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Dear Friends and Colleagues,

FRIDE ceased its think tank activities on 31st December 2015 for economic reasons. The Board of Trustees had to take this difficult decision since, despite many efforts to diversify its funding sources, FRIDE cannot sustain its think tank operations with a view to 2016 and beyond.

Established in 1999, FRIDE has made a major contribution to shape debate on Europe’s external activities in an increasingly challenging international environment. It has covered issues ranging from democracy and human rights to sustainable development, new approaches to multilateral cooperation and security affairs. FRIDE’s long-standing focus on the extended neighbourhood of the European Union proves today all the more relevant given widespread turbulence in the region. FRIDE’s emphasis on the importance of the values framing Europe’s external activities is central to current political debates in Europe and beyond. This shows the need for continued engagement in the pursuit of a common European foreign policy that is both effective and informed by the core values of European integration.

The Board wishes to thank Diego Hidalgo, FRIDE’s founder, for his tireless commitment and very generous support for many years. The Board also wishes to thank FRIDE’s dedicated staff, the members of the Board and the Advisory Committee for their contribution in making FRIDE one of the top foreign policy think tanks in Europe. We are very grateful to all those who have supported FRIDE’s work and projects over the years and we thank the many partners from all parts of the world who have worked with FRIDE on joint initiatives. We hope that FRIDE’s extensive input to the debate on Europe in the world will continue to inform thinking and action at a very critical time for Europe’s future.

The President of the Board

FRIDE cesó sus actividades como think tank el 31 de diciembre de 2015 por razones económicas. El Patronato tuvo que adoptar esta difícil decisión dado que, a pesar de los intensos esfuerzos realizados para diversificar sus fuentes de financiación, FRIDE no puede sostener sus operaciones como think tank a partir de 2016.

Establecido en 1999, FRIDE ha realizado una gran contribución al debate sobre las actividades exteriores de Europa en un ambiente internacional cada vez más complejo. Ha trabajado en temas que van desde la democracia y los derechos humanos al desarrollo sostenible, los nuevos enfoques en la cooperación multilateral y las cuestiones de seguridad. La atención prestada por FRIDE a la vecindad extendida de la Unión Europea durante mucho tiempo prueba ser hoy aún más relevante debido a la turbulencia que azota a la región. El énfasis de FRIDE en la importancia de los valores que enmarcan las actividades exteriores europeas es central en los debates en Europa y más allá. Esto muestra la necesidad de un compromiso continuo con la búsqueda de una política exterior europea común que sea eficaz y esté basada en los principios fundamentales de la integración europea.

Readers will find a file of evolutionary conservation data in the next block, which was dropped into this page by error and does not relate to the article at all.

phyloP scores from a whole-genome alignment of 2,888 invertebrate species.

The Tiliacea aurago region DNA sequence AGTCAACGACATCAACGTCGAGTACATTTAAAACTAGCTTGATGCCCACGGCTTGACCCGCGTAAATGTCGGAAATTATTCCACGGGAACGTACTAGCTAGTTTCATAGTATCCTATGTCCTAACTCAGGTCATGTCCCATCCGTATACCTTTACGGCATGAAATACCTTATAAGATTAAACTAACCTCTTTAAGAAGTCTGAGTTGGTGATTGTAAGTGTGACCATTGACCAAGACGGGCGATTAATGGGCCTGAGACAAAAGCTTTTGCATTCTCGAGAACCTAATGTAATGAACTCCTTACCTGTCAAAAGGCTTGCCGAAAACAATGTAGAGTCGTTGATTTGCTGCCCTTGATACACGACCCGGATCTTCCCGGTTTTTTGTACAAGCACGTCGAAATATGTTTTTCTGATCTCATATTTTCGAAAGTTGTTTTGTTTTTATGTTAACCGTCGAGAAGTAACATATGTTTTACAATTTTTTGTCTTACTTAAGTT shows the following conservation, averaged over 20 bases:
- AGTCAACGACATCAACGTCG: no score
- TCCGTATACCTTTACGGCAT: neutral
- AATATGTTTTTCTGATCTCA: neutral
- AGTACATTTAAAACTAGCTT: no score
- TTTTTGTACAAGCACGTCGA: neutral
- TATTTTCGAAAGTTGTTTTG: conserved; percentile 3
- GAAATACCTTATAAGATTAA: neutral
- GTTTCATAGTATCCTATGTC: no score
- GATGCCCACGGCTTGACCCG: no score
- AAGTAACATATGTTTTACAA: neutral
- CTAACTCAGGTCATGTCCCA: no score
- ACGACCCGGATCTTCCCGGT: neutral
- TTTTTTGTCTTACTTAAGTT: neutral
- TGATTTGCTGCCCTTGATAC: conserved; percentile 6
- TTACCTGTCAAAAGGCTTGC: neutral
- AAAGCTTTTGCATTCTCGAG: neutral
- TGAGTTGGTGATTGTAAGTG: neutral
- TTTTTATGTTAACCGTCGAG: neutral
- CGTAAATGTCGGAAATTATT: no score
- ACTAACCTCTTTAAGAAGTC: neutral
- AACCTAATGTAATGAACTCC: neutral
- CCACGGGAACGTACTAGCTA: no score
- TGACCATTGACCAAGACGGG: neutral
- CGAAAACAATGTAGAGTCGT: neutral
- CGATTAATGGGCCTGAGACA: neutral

El Patronato desea agradecer a Diego Hidalgo, fundador de FRIDE, por su incansable compromiso y muy generoso apoyo a lo largo de tantos años. También quiere expresar su gratitud a la dedicada plantilla, a los propios miembros del Patronato y del Comité Asesor por sus contribuciones para hacer de FRIDE uno de los principales think tanks de Europa en cuestiones de política exterior. Estamos muy agradecidos con todos aquellos que han apoyado el trabajo y los proyectos de FRIDE a través de los años y también damos las gracias a los numerosos socios de todas partes del mundo que han colaborado con FRIDE en iniciativas conjuntas. Esperamos que las extensas aportaciones de FRIDE al debate sobre Europa en el mundo continuará informando el pensamiento y la acción en un momento muy crítico para el futuro de Europa.

El Presidente del Patronato